Plus there have been so many benefits. I don’t snore. I don’t wake up choking. I don’t wake up sweating through my shirt. I don’t have headaches. I don’t need caffeine first thing in the morning.
And I have dreams.
Serious, involved, complex, dreams. In color.
I know that I did have dreams before. But they were shorter. They were almost like impressions rather than narratives. And they happened irregularly. But now I have full dreams every night.
And, because all this dreaming is new to me, it’s actually been a real challenge to sort it out. My mind struggles a little every day to differentiate between reality and dreams. I have to pause and reflect for a second to remember if I did something or just dreamed about it.
I’m sure my brain will get used to this soon. But it just hasn’t had all this data to sort for a very long time.
Dreaming has also opened up to me a whole new world of possibilities when it comes to reflection, insight, and inspiration. I never expected this.
I remember that when I was a missionary, it was common for my Central American friends to make important decisions based on dreams. All the time, someone would share that they decided to join the church or to get married or to pursue a particular job because of a dream that they had confirming that they should do so.
I used to shrug that off with some cultural arrogance I’m now ashamed of. I’ve come to realize that I don’t find inspiration in my dreams because I don’t allow myself to, not because it’s inherently silly to do so.
I think I’ve finally learned that God speaks all of our languages and will communicate with us through any channel we choose to leave open. That means each of us ends up closing some doors and opening others based on our own prejudices and the cultural norms we identify with. That makes my channels look as silly to someone else as theirs may look to me.
I never felt inspired by dreams (even years ago when I used to have them regularly) because I didn’t open that channel up.
But many of the greatest revelations we have on record came from dreams. In the Book of Mormon, the prophet Lehi has a profound dream of the Tree of Life that became not only the foundational revelation of his immediate descendants, but also of our own modern Mormonism.
(For a general treatment of this, see the scripture itself: 1 Nephi 8:2-35. For some enlightening commentary and artistic depictions, go here)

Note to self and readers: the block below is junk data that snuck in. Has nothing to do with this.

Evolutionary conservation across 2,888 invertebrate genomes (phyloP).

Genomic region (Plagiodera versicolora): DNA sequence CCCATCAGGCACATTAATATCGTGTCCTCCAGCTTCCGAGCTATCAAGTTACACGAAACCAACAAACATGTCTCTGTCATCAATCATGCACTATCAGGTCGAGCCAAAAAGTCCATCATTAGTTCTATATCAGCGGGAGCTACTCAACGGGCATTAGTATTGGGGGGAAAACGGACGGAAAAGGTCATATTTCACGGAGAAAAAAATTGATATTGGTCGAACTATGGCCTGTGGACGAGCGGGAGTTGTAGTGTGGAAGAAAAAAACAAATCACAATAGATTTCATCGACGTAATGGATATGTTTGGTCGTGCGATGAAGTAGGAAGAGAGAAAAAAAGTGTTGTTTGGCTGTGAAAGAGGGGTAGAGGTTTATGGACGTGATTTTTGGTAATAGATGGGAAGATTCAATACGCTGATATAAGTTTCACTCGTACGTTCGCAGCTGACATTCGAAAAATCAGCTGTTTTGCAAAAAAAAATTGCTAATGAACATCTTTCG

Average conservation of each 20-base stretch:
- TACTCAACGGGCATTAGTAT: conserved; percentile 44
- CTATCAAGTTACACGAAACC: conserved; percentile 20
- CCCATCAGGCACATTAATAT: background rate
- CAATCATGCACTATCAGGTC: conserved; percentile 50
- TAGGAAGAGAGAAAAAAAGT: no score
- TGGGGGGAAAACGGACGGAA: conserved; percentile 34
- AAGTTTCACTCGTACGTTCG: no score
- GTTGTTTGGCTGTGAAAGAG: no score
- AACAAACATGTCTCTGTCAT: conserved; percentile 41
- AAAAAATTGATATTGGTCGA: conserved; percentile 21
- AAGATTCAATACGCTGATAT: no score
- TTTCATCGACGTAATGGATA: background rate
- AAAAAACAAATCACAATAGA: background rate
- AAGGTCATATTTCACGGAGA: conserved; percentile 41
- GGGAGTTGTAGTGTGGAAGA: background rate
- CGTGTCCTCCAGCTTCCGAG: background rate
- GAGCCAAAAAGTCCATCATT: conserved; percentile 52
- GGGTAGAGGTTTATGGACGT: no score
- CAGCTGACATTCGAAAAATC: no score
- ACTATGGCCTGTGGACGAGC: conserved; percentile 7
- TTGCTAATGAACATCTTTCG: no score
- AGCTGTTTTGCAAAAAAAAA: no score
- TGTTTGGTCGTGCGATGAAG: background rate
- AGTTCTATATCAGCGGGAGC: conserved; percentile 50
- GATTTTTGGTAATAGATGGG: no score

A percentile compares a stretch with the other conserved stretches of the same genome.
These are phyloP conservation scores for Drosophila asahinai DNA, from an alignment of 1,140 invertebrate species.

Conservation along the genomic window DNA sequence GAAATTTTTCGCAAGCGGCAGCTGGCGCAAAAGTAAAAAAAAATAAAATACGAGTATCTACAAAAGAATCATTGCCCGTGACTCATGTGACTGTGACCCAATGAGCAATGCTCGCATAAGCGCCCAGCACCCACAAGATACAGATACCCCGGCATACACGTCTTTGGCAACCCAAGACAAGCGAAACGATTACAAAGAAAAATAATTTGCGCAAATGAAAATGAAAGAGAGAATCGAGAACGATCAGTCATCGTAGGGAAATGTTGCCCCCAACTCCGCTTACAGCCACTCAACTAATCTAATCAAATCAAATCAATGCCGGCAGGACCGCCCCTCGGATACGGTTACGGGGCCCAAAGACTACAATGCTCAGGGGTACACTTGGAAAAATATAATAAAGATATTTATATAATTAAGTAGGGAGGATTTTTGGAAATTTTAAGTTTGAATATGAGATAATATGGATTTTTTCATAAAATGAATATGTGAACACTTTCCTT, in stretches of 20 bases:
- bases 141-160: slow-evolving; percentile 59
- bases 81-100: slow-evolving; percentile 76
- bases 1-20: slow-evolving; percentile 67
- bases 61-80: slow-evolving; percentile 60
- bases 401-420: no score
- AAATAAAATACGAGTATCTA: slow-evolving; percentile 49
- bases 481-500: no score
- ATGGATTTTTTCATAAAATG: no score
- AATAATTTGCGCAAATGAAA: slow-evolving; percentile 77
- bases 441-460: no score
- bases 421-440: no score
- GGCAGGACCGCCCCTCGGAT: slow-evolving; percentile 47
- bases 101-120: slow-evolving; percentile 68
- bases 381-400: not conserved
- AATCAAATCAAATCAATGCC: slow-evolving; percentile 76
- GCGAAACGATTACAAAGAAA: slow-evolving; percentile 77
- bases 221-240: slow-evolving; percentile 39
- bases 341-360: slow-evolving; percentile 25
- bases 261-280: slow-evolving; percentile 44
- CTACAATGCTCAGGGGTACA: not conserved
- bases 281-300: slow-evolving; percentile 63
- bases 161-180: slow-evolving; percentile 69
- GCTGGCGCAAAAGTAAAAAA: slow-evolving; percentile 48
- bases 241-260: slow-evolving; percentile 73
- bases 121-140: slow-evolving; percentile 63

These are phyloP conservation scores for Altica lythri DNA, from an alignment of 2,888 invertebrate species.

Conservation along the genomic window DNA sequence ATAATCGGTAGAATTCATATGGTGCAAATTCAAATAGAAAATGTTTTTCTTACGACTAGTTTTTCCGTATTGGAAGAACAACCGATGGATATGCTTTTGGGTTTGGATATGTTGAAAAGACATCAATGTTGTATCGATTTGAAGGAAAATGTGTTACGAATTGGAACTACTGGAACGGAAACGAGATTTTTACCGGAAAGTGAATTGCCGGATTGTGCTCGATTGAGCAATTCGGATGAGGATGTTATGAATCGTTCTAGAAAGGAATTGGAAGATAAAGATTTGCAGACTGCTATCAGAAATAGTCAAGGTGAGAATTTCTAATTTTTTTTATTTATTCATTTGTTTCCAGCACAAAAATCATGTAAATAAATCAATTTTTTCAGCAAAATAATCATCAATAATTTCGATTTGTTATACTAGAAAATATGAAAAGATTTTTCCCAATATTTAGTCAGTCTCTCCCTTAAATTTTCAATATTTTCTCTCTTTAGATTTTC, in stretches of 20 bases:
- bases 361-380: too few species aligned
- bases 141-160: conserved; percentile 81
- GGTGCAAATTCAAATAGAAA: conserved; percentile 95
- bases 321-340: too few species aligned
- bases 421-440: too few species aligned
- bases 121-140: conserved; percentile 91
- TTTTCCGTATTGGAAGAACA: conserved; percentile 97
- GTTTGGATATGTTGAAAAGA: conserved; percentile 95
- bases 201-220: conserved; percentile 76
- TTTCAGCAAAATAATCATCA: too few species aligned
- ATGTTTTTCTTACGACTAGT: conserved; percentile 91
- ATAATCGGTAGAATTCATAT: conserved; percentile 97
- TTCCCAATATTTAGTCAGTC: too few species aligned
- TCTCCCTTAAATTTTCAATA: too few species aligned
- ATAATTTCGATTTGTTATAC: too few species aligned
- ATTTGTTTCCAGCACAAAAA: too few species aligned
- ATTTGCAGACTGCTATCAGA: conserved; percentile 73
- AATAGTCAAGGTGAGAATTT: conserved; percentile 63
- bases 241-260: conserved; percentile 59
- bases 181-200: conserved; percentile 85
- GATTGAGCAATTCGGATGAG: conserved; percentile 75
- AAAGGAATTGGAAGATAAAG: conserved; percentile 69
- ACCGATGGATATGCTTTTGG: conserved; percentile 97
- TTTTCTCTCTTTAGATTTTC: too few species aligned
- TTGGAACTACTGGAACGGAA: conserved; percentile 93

So what if Lehi had discounted his own dreams and not allowed himself to be inspired by them? (Or, for that matter, what if he’d had sleep apnea and not been able to dream at all?) What might we have lost?
Just last week in the LDS General Conference, Bonnie Oscarson quite correctly opined that the greatest challenge our youth face today is “the ever-present influence of the ‘great and spacious’ building in their lives.”
As my dreams have come back to me and flooded my mind, I’ve wondered what value I might find in them. I gather that they are helping my mind sort and classify data and that they are a good sign that I’m sleeping. But I’ve also wondered if I might find myself open to some nudges of inspiration or even direct revelation.
A few years ago, Richard Scott—one of the gentlest, most inspired people I’ve ever seen—shared practical principles to enhance revelation.
One principle was to pay better attention to dreams:
Revelation can also be given in a dream when there is an almost imperceptible transition from sleep to wakefulness. If you strive to capture the content immediately, you can record great detail, but otherwise it fades rapidly. Inspired communication in the night is generally accompanied by a sacred feeling for the entire experience. The Lord uses individuals for whom we have great respect to teach us truths in a dream because we trust them and will listen to their counsel. It is the Lord doing the teaching through the Holy Ghost. However, He may in a dream make it both easier to understand and more likely to touch our hearts by teaching us through someone we love and respect.
I’ve been trying to do this. I’ve opened my mind to a channel I used to scoff at. And I’ve spent a few moments when I wake up remembering my dreams before they fade away.
Nothing came of it at first. But this week I had a profound and terrifying dream. It was intensely personal. I’ve shared it with no one and likely will not. But it held a certain message for me that struck me like a tree branch to the face. I haven’t been able to forget it. And I’ve started making some changes in the way I think and act because of it.
As I sat in church today, my mind wrestled with this dream. I wondered if I could have gotten the same message some other way. And, upon lots of reflection, I’m sure I couldn’t have. Or at least not very easily. It was personal, it was specific, and it was otherworldly. It put me right in the middle of the issue in pure emotional reality. No intellectual posturing or clever rationalization was possible. I had no choice but to confront the lesson it gave me.
What a great thing personal revelation is. I’m so grateful for it. And I’m grateful to live in a time of modern medicine where a simple machine that blows air into my nose can open up a new universe for my mind and spirit to explore.